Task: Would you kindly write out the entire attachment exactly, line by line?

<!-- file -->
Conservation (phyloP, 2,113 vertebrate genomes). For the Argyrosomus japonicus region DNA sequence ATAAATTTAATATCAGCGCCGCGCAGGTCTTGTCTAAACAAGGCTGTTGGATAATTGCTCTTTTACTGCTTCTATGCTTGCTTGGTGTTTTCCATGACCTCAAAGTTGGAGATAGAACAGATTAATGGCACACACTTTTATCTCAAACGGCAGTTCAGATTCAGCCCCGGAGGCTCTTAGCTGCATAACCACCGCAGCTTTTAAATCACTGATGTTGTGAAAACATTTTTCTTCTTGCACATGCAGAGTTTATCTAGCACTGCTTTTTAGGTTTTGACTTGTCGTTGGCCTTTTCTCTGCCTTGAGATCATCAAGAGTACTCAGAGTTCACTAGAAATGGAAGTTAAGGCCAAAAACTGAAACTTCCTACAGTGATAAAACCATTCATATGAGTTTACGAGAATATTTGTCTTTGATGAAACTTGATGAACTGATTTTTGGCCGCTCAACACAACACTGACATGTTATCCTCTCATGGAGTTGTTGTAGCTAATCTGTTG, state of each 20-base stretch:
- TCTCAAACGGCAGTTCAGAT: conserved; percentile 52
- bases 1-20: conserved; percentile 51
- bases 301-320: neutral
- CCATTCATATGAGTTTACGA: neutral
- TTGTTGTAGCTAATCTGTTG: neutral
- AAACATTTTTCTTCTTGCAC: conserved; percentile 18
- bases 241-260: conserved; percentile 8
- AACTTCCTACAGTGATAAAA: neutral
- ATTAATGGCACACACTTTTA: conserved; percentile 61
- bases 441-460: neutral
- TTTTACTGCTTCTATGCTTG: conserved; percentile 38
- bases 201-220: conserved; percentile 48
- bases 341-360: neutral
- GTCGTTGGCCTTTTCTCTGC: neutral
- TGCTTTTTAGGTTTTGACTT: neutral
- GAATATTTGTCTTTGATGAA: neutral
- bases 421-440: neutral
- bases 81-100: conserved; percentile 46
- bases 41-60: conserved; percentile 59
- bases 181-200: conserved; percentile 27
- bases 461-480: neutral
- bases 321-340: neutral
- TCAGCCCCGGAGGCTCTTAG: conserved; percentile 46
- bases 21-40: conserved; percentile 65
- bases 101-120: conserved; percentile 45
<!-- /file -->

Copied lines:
Conservation (phyloP, 2,113 vertebrate genomes). For the Argyrosomus japonicus region DNA sequence ATAAATTTAATATCAGCGCCGCGCAGGTCTTGTCTAAACAAGGCTGTTGGATAATTGCTCTTTTACTGCTTCTATGCTTGCTTGGTGTTTTCCATGACCTCAAAGTTGGAGATAGAACAGATTAATGGCACACACTTTTATCTCAAACGGCAGTTCAGATTCAGCCCCGGAGGCTCTTAGCTGCATAACCACCGCAGCTTTTAAATCACTGATGTTGTGAAAACATTTTTCTTCTTGCACATGCAGAGTTTATCTAGCACTGCTTTTTAGGTTTTGACTTGTCGTTGGCCTTTTCTCTGCCTTGAGATCATCAAGAGTACTCAGAGTTCACTAGAAATGGAAGTTAAGGCCAAAAACTGAAACTTCCTACAGTGATAAAACCATTCATATGAGTTTACGAGAATATTTGTCTTTGATGAAACTTGATGAACTGATTTTTGGCCGCTCAACACAACACTGACATGTTATCCTCTCATGGAGTTGTTGTAGCTAATCTGTTG, state of each 20-base stretch:
- TCTCAAACGGCAGTTCAGAT: conserved; percentile 52
- bases 1-20: conserved; percentile 51
- bases 301-320: neutral
- CCATTCATATGAGTTTACGA: neutral
- TTGTTGTAGCTAATCTGTTG: neutral
- AAACATTTTTCTTCTTGCAC: conserved; percentile 18
- bases 241-260: conserved; percentile 8
- AACTTCCTACAGTGATAAAA: neutral
- ATTAATGGCACACACTTTTA: conserved; percentile 61
- bases 441-460: neutral
- TTTTACTGCTTCTATGCTTG: conserved; percentile 38
- bases 201-220: conserved; percentile 48
- bases 341-360: neutral
- GTCGTTGGCCTTTTCTCTGC: neutral
- TGCTTTTTAGGTTTTGACTT: neutral
- GAATATTTGTCTTTGATGAA: neutral
- bases 421-440: neutral
- bases 81-100: conserved; percentile 46
- bases 41-60: conserved; percentile 59
- bases 181-200: conserved; percentile 27
- bases 461-480: neutral
- bases 321-340: neutral
- TCAGCCCCGGAGGCTCTTAG: conserved; percentile 46
- bases 21-40: conserved; percentile 65
- bases 101-120: conserved; percentile 45